Hirudo medicinalis. Studies of the effects of salivary gland secretion from the medicinal leech on the activation of extrinsic and intrinsic mechanisms of blood coagulation revealed that the secretion inhibited only intrinsic blood coagulation of experimental animals. Leech secretion lacking antithrombin activity of hirudin did not increase the prothrombin time of rat blood plasma, but it sharply increased recalcification time of plasma dextran sulfate-activated plasma . Intravenous administration of the leech secretion to rats (even at a dose 0.3 ml) did not protect animals against lethal thrombosis initiated by intravenous administration of sub-lethal doses of brain thromboplastin. However, the secretion blocked thrombus formation stimulated by implantation of negatively charged glass surfaces into jugular vein of rats . Munro obtained similar results studying extracts from leech Haementeria granulosa . We demonstrated data suggesting preferential inhibition of the contact stage of intrinsic blood coagulation . According to these results, minor injuries comparable with bites of the medicinal leech are accompanied by activation of only the intrinsic mechanism of blood coagulation. Identification of plasma kallikrein inhibitor in the salivary gland secretion of Hirudo medicinalis  should be attributed to the manifestation of one of the adaptation mechanisms for feeding with blood of homoiothermic animals. The presence of factor Xa inhibitor in the salivary gland secretion of the bloodsuckers is also a manifestation of such adaptation.
Most members of this group inhibit factor Xa, which plays the central role in the blood coagulation system because it is formed during activation of both the intrinsic and extrinsic mechanisms of blood coagulation.
Leeches. Hirudo medicinalis. Factor Xa inhibitor was isolated from diluted saliva of the medicinal leech in 1995 . It is a protein of molecular mass 13-14 kD; it consists of 85 amino residues including 14 cysteines, which form seven disulfide bonds. The inhibitor forms tight equimolar complex with factor Xa. It effectively inhibits (with IC50 = 1 pM) amidolytic activity of factor Xa characterized by the following constants: kcat = 130 sec-1, Km = 15 µM. The complete amino acid sequence was deduced from the cDNA sequence . The recombinant factor Xa inhibitor (obtained by gene expression of one isoform of the inhibitor) contains 133 amino acid residues including 22 cysteines that form 11 disulfide bonds. Its molecular mass is 14.4 kD. The homology between recombinant and wild type factor Xa inhibitor is 42% .
Like heparin, the recombinant factor Xa inhibitor protected experimental animals against vein thrombus formation. However, it was a more effective anti-thrombotic agent than heparin, although its effect on bleeding time in experimental animals did not differ from that of heparin .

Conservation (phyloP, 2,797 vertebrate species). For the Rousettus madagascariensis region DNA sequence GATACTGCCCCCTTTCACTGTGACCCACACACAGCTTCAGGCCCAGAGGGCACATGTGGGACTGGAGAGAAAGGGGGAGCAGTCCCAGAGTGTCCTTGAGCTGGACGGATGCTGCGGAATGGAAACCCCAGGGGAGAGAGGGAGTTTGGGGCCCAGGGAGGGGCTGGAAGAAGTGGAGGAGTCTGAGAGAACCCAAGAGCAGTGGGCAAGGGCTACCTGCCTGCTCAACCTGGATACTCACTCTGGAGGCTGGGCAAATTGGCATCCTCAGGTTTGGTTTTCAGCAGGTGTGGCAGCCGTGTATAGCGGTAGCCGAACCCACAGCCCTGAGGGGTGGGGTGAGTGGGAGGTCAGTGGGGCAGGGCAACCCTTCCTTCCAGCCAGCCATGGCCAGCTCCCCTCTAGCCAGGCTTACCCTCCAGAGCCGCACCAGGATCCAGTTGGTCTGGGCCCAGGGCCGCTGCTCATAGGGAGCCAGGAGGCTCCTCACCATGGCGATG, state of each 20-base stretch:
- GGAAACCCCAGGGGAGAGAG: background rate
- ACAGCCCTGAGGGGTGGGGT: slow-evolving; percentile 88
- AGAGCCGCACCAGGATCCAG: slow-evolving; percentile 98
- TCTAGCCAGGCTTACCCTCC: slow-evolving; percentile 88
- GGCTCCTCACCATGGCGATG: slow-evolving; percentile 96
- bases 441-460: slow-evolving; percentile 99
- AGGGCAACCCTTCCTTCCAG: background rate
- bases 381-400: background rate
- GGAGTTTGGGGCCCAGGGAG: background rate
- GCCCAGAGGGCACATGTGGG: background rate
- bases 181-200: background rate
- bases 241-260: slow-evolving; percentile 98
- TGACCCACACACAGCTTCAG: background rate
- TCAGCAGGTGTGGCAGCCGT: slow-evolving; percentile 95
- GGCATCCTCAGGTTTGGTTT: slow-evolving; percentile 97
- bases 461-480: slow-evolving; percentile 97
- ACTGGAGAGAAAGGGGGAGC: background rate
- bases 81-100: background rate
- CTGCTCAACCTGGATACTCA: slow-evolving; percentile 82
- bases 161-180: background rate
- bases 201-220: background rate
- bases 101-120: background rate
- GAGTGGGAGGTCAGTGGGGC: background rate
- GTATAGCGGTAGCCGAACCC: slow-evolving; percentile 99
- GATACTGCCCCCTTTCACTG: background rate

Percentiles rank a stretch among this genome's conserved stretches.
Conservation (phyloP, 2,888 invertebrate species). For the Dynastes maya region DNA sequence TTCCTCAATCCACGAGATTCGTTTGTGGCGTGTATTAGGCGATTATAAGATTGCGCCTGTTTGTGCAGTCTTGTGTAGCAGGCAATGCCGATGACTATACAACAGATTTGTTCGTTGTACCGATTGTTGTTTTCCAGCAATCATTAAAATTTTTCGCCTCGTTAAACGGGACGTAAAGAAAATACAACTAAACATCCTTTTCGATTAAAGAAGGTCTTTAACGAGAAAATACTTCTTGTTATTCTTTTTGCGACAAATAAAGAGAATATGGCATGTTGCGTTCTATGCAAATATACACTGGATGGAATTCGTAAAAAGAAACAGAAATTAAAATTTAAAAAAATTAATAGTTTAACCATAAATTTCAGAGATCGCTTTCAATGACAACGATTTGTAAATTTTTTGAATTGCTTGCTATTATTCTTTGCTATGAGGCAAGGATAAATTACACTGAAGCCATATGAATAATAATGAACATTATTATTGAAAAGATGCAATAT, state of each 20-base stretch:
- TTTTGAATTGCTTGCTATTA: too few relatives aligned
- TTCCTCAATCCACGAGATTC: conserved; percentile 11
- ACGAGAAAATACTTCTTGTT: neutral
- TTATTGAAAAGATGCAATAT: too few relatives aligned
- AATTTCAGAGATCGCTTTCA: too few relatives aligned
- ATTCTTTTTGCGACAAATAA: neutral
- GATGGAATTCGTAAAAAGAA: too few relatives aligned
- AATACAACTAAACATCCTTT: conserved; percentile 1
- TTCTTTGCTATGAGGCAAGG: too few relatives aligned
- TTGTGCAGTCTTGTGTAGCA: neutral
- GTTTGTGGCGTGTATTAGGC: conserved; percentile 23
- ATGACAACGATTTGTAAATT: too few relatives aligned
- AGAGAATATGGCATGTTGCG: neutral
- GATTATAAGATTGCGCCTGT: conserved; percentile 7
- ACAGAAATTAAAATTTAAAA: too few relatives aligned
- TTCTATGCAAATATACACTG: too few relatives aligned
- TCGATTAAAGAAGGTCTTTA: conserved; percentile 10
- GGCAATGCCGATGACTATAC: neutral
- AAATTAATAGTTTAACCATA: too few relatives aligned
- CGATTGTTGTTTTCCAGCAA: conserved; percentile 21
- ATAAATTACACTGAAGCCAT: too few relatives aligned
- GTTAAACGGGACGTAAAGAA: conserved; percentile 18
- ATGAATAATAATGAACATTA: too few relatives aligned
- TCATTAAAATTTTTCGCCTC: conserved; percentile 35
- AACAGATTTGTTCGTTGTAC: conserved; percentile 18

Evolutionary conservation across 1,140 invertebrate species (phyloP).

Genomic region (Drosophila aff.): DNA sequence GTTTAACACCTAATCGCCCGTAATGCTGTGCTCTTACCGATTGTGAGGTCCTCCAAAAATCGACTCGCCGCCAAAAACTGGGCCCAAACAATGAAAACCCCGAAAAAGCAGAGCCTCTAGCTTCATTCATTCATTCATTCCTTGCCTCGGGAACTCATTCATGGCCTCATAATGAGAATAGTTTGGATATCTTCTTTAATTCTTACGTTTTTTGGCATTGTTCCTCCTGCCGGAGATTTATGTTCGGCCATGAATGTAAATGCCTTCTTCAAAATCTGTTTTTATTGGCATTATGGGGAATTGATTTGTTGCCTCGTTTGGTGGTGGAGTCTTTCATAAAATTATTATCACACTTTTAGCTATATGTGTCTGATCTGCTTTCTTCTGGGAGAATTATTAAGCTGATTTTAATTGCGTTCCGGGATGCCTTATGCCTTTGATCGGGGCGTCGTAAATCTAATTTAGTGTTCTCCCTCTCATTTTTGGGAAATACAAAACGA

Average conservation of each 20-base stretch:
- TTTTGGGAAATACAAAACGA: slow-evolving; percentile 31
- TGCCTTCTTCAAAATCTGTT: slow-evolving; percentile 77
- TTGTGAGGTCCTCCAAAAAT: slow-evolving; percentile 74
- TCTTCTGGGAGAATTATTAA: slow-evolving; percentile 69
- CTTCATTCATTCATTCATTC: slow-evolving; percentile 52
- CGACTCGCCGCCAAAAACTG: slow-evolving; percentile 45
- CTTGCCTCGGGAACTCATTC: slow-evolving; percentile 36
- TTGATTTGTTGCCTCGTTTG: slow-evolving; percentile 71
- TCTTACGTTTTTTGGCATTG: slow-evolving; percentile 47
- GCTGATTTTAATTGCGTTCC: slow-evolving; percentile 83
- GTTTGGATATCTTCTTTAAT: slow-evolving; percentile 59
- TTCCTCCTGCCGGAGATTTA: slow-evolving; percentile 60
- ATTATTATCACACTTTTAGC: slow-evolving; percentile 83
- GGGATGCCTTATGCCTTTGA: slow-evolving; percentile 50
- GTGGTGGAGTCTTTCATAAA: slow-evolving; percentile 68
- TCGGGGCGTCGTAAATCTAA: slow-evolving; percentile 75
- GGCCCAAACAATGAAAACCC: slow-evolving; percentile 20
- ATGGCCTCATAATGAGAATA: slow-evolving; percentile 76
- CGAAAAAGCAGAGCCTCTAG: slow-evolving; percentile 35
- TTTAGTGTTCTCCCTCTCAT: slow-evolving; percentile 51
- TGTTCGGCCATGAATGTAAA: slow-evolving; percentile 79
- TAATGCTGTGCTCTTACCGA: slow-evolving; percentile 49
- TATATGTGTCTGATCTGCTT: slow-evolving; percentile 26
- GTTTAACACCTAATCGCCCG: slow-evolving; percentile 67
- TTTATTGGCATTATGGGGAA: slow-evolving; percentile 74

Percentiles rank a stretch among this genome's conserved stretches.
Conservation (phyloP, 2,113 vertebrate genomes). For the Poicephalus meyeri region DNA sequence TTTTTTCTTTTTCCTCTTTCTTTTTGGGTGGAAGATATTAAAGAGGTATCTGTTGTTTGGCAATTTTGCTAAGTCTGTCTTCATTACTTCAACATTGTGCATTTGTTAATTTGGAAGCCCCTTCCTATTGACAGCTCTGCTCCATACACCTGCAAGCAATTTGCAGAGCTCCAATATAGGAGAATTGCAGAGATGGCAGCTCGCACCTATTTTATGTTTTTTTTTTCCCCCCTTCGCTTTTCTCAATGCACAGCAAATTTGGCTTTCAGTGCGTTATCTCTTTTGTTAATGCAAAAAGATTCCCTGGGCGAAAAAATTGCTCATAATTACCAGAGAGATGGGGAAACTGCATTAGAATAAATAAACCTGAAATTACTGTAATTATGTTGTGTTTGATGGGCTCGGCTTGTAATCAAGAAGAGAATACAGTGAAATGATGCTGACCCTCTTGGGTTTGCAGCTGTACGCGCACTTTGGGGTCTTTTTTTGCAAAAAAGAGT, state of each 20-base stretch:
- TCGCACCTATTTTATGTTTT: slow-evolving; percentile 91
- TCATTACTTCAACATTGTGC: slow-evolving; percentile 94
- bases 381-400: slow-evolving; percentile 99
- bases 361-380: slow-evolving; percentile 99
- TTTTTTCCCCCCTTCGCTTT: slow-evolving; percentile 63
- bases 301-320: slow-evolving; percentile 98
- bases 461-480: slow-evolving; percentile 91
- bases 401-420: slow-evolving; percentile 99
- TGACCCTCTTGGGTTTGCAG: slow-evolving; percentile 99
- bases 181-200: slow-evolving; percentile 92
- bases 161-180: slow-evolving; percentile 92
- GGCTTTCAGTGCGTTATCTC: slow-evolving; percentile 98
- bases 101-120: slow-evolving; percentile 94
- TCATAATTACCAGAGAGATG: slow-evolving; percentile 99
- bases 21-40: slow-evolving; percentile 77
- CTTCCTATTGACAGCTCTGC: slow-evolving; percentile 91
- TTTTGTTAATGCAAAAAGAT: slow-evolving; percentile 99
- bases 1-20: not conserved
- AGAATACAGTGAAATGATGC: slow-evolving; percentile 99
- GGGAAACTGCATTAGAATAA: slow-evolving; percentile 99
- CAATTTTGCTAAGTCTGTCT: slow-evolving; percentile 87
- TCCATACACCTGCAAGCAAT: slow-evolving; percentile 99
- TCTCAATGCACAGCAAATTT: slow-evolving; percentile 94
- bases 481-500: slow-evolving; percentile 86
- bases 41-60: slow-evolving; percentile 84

Two structurally related inhibitors of factor Xa were isolated from Haementeria leeches: antistasin (Haementeria officinalis) and ghilanten (Haementeria ghilianii). These highly homologous proteins of molecular mass 15 kD consist of 119 amino acid residues including 20 cysteines. Antistasin and ghilanten are highly specific reversible inhibitors of factor Xa forming a stoichiometric complex with it with dissociation constants in the nanomolar range [45-47]. The amino acid sequence of domain I (1-55 residues) shares 56% homology with domain II (56-110 residues). Five isoforms of ghilanten differing by amino acid sequence and designated as P1-P5 were isolated. These proteins can bind heparin. Binding involves residues 32-47 and 87-101 of antistasin and the C-terminus of ghilanten P5. In both proteins the reactive site for factor Xa includes Arg34 [47-49]. Besides anticoagulant activity, antistasin also exhibits metastasizing activity of tumor cells. Recombinant forms of these proteins [50, 51] are used in preclinical and clinical trials. Antistasin was the first member of the family of serine proteinase inhibitors that were then denominated as the antistasin-like inhibitors .
Lefaxin is a factor Xa inhibitor isolated from salivary gland of Haementeria depressa. This protein of molecular mass 30 kD lacks homology with antistasin and ghilanten. However, it shares some homology with NO heme protein carriers: miohemeritrin from the annelid Nereis diversicolor and prolixin S from Rhodnius prolixis. It can block amidolytic activity of factor Xa with respect to its chromogenic substrate S-2765 (Ki ~ 4 nM) and thrombin formation in the prothrombinase complex .
Therostasin, a cysteine-rich protein of molecular mass 8991 daltons, was isolated from salivary glands of the leech Theromyson tessulatum. It consists of 82 amino acid including 16 cysteines. Therostasin inhibits mammalian factor Xa with Ki = 34 pM. Its amino acid sequence does not share any homology with other factor Xa inhibitors. Nevertheless, this protein contains a sequence typical for vasoconstrictor proteins of the endothelin family isolated from mammals and snake venom .
Insects. Factor Xa inhibitor of molecular mass 35.5 kD  was isolated from salivary glands of the female yellow-fever mosquito Aedes aegypti. Factor Xa inhibitory activity was determined in blood coagulation tests and by inhibition of cleavage of the chromogenic substrate chomazin X. This inhibitor exhibited kinetics of reversible noncompetitive inhibition. The anticoagulant activity depended on the presence of Ca2+ (with optimum at 4 mM) but not magnesium ions. The optimum pH was 8.0. The anticoagulant activity disappeared after boiling for 10 min or moderate heating at 56°C for 30 min.